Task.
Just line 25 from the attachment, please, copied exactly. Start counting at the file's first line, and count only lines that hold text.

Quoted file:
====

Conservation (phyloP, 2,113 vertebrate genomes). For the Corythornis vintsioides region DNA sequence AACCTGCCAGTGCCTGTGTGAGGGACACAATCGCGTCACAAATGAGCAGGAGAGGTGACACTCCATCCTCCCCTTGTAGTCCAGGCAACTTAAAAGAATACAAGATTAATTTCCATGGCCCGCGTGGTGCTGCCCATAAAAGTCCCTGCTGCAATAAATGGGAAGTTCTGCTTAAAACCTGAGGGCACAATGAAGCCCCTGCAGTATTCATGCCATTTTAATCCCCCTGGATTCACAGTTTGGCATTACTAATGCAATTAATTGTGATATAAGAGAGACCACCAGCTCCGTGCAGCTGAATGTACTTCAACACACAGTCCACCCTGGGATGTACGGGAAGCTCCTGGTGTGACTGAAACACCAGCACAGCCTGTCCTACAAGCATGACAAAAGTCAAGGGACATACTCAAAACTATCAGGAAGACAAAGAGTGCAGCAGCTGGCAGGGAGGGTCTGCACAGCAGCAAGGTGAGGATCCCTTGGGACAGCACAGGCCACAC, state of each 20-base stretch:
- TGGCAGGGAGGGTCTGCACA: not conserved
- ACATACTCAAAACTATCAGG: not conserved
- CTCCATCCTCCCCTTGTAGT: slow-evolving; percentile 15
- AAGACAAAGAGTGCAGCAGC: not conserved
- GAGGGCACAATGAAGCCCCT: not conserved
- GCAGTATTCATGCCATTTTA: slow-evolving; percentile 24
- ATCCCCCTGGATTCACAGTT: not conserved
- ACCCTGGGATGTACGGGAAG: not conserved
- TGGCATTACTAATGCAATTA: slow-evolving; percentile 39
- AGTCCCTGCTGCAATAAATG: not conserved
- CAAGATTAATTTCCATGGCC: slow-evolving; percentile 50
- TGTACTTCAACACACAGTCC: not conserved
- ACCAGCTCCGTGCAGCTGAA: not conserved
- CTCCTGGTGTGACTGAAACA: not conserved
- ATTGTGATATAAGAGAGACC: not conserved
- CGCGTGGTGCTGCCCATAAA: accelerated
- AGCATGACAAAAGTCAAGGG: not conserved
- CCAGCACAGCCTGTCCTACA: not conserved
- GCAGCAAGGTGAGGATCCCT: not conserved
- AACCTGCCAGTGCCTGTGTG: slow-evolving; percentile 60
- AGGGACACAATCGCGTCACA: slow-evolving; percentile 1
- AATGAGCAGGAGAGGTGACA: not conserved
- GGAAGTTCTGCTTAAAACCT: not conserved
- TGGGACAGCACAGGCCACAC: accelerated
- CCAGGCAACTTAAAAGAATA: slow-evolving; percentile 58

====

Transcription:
- TGGGACAGCACAGGCCACAC: accelerated